A “sludge” refers to a process that involves intentional friction or obstacles that make it difficult for people to achieve a desirable outcome. This is in contrast to a “nudge,” which uses subtle interventions to make it easier for people to make better choices. Sludges can be found in various areas of life, such as complex rebate processes, subscription cancellations that require a phone call, or long and complicated government forms. Even when a sludge is designed to encourage beneficial behavior, such as registering to vote or obtaining a driver’s license, it can impose excessive costs on individuals in terms of time, effort, and psychological stress.
Social norms are rules that signal appropriate behavior within a group of people. Normative feedback, which can be descriptive or injunctive, is often used in behavior change programs to encourage pro-environmental behavior. Descriptive feedback compares an individual’s behavior to what most people do, while injunctive feedback communicates approved or disapproved behavior. Injunctive feedback is more effective when an undesirable behavior is more prevalent than desirable behavior. Reciprocity and other social norms of exchange differ from market exchange norms.
The study of social preferences is relevant because it helps us understand why people make certain choices and behave in certain ways. Social preferences can impact economic decision-making, as individuals often make choices based not only on their own self-interest, but also on how their choices affect others. For example, a person may choose to donate to a charity because they value helping others (altruism), or they may choose to punish someone who has treated them unfairly (inequity aversion). Understanding social preferences can also be important for policymakers and organizations. For instance, incorporating social norms or fairness considerations into policies or marketing strategies may be more effective in promoting desired behaviors than traditional incentives or penalties. Overall, the study of social preferences can provide valuable insights into human behavior, decision-making, and the role of social norms and values in shaping economic and social outcomes.
Social proof refers to the phenomenon where people’s behavior is influenced by the actions of others. This influence can either be normative, where people conform to be accepted or liked, or informational, where people look to others for guidance on how to behave in ambiguous situations. Social proof is a form of informational influence, or descriptive norm, which can lead to herd behavior. It is sometimes referred to as a heuristic.
Studies have shown that social proof has a greater impact on people from collectivist cultures, who tend to place greater emphasis on group harmony and conformity, while consistency and commitment have a greater impact on people from individualist cultures, who value personal autonomy and independence.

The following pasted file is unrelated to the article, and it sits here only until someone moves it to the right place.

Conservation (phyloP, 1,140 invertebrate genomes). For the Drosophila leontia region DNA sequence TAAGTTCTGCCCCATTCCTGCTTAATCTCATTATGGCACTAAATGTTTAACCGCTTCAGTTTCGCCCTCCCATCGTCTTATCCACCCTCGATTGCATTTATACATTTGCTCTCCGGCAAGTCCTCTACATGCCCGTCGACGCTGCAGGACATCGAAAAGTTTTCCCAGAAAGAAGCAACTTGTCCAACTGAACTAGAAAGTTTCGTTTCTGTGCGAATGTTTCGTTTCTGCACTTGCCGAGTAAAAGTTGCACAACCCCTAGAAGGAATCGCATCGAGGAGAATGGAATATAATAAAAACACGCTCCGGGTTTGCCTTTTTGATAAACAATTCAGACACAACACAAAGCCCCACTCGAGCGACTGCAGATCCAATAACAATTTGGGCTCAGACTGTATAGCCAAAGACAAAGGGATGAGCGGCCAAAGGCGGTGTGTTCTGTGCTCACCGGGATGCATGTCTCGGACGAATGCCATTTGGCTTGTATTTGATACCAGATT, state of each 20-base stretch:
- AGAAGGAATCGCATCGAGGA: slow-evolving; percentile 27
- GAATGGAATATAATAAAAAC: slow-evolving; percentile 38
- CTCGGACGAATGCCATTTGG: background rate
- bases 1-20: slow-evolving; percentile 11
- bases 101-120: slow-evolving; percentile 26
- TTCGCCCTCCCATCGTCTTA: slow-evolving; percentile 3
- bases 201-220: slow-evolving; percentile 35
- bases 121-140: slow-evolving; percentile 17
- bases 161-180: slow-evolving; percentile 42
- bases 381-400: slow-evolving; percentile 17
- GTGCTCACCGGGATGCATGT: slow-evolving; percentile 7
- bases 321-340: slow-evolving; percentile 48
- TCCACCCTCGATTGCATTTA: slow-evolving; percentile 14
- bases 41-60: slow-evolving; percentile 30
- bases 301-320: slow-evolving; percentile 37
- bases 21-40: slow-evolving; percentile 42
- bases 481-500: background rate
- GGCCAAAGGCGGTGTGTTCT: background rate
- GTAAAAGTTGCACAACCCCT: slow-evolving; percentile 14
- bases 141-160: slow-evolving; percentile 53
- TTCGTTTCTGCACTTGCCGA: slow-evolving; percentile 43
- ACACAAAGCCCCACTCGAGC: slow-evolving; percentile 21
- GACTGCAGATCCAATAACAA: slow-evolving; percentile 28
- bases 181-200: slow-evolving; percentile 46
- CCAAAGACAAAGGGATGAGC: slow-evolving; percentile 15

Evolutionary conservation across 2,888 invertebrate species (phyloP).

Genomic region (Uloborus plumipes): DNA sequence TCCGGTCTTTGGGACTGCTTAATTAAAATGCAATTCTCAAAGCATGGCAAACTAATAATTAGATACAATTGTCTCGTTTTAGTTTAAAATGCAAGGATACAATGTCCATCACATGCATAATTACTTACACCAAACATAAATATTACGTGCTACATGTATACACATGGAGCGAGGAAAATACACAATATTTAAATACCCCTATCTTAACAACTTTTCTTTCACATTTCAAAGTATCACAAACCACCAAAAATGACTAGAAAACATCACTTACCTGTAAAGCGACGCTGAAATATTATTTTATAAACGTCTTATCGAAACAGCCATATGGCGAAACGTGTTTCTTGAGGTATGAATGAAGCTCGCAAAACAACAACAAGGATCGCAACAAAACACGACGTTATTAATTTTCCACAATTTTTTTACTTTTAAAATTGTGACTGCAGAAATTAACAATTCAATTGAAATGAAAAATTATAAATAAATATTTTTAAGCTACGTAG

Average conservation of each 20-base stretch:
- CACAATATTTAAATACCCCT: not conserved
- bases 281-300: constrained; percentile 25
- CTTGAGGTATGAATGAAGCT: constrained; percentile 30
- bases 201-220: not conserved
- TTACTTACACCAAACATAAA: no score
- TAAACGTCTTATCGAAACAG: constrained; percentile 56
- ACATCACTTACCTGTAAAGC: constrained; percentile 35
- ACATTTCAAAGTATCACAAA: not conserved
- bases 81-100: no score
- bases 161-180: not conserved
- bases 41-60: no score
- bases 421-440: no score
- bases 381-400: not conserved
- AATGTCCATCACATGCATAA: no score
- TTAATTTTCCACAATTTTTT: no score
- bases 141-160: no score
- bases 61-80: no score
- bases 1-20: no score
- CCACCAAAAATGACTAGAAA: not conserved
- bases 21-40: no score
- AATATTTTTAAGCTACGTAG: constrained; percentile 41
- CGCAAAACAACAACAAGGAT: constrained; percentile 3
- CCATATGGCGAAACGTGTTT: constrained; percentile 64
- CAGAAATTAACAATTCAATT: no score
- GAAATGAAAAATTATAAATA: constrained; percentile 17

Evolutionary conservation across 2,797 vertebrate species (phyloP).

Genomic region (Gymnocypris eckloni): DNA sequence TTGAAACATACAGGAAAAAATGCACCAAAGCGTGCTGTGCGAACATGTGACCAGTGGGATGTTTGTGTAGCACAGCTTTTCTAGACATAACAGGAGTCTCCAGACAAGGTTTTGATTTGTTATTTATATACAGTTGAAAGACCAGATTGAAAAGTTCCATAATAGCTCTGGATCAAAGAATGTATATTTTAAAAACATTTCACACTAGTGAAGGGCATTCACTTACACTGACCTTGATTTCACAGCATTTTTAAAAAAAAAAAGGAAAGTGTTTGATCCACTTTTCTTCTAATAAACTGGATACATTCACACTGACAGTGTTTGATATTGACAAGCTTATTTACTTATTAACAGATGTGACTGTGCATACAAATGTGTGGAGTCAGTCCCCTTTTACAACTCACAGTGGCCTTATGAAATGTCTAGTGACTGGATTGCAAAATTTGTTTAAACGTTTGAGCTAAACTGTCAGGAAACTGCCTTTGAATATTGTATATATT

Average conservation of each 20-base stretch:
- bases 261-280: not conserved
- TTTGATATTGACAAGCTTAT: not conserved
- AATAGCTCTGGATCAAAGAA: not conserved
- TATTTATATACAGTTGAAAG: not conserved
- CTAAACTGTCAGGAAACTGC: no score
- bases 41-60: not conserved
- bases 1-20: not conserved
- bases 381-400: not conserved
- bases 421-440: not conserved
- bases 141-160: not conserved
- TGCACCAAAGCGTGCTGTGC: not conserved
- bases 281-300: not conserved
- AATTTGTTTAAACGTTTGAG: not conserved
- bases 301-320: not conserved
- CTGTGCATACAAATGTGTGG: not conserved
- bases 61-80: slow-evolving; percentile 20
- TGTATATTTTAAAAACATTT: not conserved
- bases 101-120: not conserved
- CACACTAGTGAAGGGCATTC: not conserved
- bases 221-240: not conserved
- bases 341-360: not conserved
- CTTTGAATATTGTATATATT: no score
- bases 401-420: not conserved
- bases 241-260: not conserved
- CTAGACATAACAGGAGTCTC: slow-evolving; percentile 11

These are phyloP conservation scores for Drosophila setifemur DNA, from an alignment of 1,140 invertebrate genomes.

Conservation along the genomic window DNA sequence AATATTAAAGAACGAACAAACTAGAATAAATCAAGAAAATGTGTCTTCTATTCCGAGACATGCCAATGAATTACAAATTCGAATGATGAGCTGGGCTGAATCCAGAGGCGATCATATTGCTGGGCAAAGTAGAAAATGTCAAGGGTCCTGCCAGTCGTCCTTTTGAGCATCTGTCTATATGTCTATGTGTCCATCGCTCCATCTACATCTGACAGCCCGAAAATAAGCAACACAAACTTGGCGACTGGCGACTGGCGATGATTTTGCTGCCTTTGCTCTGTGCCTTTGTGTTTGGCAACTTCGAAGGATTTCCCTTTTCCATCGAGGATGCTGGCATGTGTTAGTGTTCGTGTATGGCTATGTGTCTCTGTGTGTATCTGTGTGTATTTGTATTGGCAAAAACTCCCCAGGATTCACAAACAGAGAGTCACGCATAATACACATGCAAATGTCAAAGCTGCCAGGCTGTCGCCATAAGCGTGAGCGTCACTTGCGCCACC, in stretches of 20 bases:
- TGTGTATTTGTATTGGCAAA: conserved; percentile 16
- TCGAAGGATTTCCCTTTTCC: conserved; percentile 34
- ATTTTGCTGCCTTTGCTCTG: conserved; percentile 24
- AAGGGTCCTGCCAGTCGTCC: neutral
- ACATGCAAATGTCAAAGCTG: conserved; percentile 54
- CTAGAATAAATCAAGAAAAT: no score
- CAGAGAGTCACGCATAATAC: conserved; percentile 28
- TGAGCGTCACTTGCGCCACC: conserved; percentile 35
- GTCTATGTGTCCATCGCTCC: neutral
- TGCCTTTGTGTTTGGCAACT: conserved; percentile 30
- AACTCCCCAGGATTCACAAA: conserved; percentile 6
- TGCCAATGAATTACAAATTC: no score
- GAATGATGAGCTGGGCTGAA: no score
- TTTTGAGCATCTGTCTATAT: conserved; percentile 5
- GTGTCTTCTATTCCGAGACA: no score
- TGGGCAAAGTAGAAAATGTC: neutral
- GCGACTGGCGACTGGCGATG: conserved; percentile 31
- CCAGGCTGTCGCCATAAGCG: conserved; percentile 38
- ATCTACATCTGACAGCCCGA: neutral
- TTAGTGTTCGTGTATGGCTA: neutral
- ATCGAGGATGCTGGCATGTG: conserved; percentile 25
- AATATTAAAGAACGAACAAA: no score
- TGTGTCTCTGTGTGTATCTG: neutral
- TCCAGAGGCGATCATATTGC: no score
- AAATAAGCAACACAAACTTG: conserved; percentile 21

Status quo bias
Status quo bias refers to the tendency of people to prefer things to remain unchanged and to stick with a decision that they have made previously, even when there are potential benefits to be gained by making a change. This bias can occur even when the costs associated with making a change are small, and even when the decision in question is important. For example, people may be more likely to stick with their current health insurance plan, even if a better plan is available, simply because they are used to their current plan and changing plans would require effort. This bias is often attributed to loss aversion, a need to feel in control, regret avoidance, and cognitive limitations. While status quo bias is often seen as irrational, it can be a rational strategy in situations where there is a lot of uncertainty or a high cost associated with gathering information and making a decision. For example, if someone is faced with too many options to choose from, they may be more likely to stick with the option they already have rather than spend time and effort evaluating all of the available alternatives.
Sunk cost fallacy
The sunk cost fallacy occurs when individuals continue with a behavior or activity because they have already invested resources such as time, money or effort into it, even if the costs outweigh the benefits. This bias is related to loss aversion and status quo bias and can be seen as a result of an ongoing commitment. An example of this is when individuals order too much food and overeat to “get their money’s worth” or attend a concert in a blizzard because they feel they have to due to the initial investment made. The extra costs incurred, such as inconvenience or time, are held in a different mental account than the one associated with the initial investment. Research has shown that rats, mice, and humans are all sensitive to sunk costs after they have made the decision to pursue a reward.